Observing Exadata HCC compression changes when adding columns

This blog posting is very much a follow on from the previous entry on how data compressed with Exadata HCC compression behaves under changing table definitions. Many thanks to Greg Rahn for the comments on the previous blog entry on a simple mechanism for determining whether the compression level has changed or not.

In this blog posting we add a column to an HCC compressed table and we observe whether the number of blocks in the table changes or not.

As Greg stated in the comments on the previous blog entry, we have 3 possibilities for adding a column:

  1. add column
  2. add column with a default value
  3. add column with a default value but also specify as not null

We start with the same table as in the previous entry:

SQL : db01> create table t_part (
username varchar2(30),
user_id number,
created date )
partition by range (created)
(partition p_2009 values less than (to_date('31-DEC-2009', 'dd-MON-YYYY')) tablespace users,
partition p_2010 values less than (to_date('31-DEC-2010', 'dd-MON-YYYY')) tablespace users,
partition p_2011 values less than (to_date('31-DEC-2011', 'dd-MON-YYYY')) tablespace users,
partition p_2012 values less than (to_date('31-DEC-2012', 'dd-MON-YYYY')) tablespace users )

/

Table created.

SQL : db01> alter table t_part compress for query high

/

Table altered.
SQL : db01> insert /*+ APPEND */ into t_part select * from all_users

488 rows created.

SQL : db01> commit;

Commit complete.

So now we gather stats on the table and see how many blocks the table is consuming:

SQL : db01> exec DBMS_STATS.gather_table_stats(ownname => 'SYS',tabname => 'T_PART', estimate_percent => 100);
PL/SQL procedure successfully completed.

SQL : db01> select table_name, blocks, empty_blocks, avg_row_len , last_analyzed from dba_tables where table_name='T_PART';

TABLE_NAME BLOCKS EMPTY_BLOCKS   AVG_ROW_LEN LAST_ANAL
---------- ------ -------------- ---------- ------------
T_PART        60      0          20         18-MAY-12

This will be our starting point for each of the 3 ways of adding a column. We will always start with this table consuming 60 blocks. We will then add the column and then determine how many blocks the table is consuming after the column has been added.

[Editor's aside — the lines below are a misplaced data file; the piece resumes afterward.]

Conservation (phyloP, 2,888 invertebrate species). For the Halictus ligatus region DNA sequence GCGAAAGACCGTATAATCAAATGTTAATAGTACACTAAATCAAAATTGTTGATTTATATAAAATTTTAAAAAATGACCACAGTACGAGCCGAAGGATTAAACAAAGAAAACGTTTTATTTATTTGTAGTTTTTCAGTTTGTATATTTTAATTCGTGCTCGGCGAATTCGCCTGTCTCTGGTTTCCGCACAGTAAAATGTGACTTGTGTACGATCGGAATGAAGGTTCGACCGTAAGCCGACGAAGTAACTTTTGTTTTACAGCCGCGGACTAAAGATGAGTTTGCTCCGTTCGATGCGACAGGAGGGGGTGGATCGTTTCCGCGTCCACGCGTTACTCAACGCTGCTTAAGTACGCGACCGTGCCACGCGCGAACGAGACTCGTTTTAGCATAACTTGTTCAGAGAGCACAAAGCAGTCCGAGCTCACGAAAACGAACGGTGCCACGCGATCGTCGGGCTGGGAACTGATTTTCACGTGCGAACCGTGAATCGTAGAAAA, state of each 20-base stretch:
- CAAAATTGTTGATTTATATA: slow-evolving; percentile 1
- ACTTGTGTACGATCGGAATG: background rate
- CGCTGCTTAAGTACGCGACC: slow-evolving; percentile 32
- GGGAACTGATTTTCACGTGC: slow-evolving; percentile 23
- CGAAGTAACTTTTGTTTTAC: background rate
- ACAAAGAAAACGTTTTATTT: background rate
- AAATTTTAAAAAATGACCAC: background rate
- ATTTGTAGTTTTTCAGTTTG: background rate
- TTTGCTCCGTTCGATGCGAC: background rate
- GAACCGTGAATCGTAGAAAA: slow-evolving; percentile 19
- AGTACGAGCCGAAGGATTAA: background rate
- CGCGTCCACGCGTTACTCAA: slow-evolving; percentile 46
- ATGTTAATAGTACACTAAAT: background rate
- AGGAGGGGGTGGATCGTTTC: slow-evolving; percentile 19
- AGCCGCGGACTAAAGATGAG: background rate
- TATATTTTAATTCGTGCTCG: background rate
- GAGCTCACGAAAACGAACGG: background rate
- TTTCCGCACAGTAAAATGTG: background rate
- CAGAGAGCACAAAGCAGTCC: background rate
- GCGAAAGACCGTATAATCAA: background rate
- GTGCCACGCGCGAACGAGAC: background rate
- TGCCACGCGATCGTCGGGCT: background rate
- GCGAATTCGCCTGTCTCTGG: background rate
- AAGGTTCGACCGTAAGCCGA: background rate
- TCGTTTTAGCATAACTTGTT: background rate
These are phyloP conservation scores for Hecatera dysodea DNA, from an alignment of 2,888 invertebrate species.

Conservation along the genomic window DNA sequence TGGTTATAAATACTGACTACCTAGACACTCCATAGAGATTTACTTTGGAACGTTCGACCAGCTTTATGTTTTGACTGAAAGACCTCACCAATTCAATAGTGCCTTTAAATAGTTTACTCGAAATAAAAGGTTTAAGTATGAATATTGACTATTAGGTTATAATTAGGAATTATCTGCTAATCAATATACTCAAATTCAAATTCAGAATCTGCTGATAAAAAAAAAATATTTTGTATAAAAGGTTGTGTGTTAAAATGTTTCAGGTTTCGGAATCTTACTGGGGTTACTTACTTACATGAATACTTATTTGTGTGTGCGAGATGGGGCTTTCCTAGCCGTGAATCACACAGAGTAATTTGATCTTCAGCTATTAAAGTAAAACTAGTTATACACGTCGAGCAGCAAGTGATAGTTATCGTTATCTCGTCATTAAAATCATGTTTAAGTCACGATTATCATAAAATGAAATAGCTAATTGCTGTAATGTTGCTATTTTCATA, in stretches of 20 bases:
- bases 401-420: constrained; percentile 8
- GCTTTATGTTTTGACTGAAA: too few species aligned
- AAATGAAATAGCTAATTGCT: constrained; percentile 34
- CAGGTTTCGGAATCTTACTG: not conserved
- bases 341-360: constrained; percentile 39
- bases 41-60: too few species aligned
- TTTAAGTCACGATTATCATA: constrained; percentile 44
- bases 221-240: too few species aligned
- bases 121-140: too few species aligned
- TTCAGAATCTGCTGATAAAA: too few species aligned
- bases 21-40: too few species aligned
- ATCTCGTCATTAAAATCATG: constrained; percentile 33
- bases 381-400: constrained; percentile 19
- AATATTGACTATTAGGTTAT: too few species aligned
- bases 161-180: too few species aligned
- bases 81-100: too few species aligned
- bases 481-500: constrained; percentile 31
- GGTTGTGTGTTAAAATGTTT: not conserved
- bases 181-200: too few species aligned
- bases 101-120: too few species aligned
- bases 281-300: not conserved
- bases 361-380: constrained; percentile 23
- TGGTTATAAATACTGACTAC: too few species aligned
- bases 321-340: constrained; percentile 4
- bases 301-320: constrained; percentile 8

If the table has undergone decompression from HCC compression the number of blocks will go up, conversely if it has not then the number of blocks will remain static.

First we try just adding a column, no default value:

SQL : db01> alter table t_part add city varchar2(30);

Table altered.

SQL : db01> exec DBMS_STATS.gather_table_stats(ownname => 'SYS', tabname => 'T_PART', estimate_percent => 100);

PL/SQL procedure successfully completed.
SQL : db01> select table_name, blocks, empty_blocks, avg_row_len , last_analyzed from dba_tables where table_name='T_PART';

TABLE_NAME BLOCKS EMPTY_BLOCKS AVG_ROW_LEN LAST_ANAL
---------- ------ ----------  ---------- ------------
T_PART        60      0          20         18-MAY-12

So this method has not updated the number of blocks. It’s just a dictionary change. We then drop the table with the purge option and recreate it back to the starting point of 60 blocks. Next we try adding the column with a default value:

SQL : db01> alter table t_part add city varchar2(30) default 'Oxford';
Table altered.
SQL : db01> exec DBMS_STATS.gather_table_stats(ownname => 'SYS', tabname => 'T_PART', estimate_percent => 100);

PL/SQL procedure successfully completed.
SQL : db01>select table_name, blocks, empty_blocks, avg_row_len , last_analyzed from dba_tables where table_name='T_PART';

TABLE_NAME   BLOCKS  EMPTY_BLOCKS  AVG_ROW_LEN  LAST_ANAL
------------ ------ ------------    ---------- -----------
T_PART        192       0             27       18-MAY-12

As we can see the number has absolutely rocketed up from 60 to 192, this is indicative of the fact the data is no longer compressed with HCC compression.

Finally we repeat adding a column with a default value, but this time including the not null condition:


SQL :  db01> alter table t_part add city varchar2(30) default 'Oxford' not null;

Table altered.

SQL :  db01>  exec DBMS_STATS.gather_table_stats(ownname => 'SYS', tabname => 'T_PART', estimate_percent => 100);

PL/SQL procedure successfully completed.
<pre>SQL : db01> select table_name, blocks, empty_blocks, avg_row_len , last_analyzed from dba_tables where table_name='T_PART';

TABLE_NAME BLOCKS EMPTY_BLOCKS   AVG_ROW_LEN LAST_ANAL
---------- ------ -------------- ---------- ------------
T_PART        60      0          20         18-MAY-12

We see that with thetechnique of including a not null clause on the add column with a default value that the number of blocks has not changed, and hence the data must still be HCC compressed, as confirmed with the DBMS_COMPRESSION.GET_COMPRESSION_TYPE procedure.

Essentially if you can have any column that you add to an HCC compressed table to be defined as  not null  then you can be sure that specifying a default value will not undo your HCC compression.

If you do need to allow nulls, then getting away without a default value would be best and perhaps only updating recent data rather than all historical data would at least preserve some data as being HCC compressed. Be aware that uncompressing HCC compressed obviously can lead to a large increase in your storage requirements.

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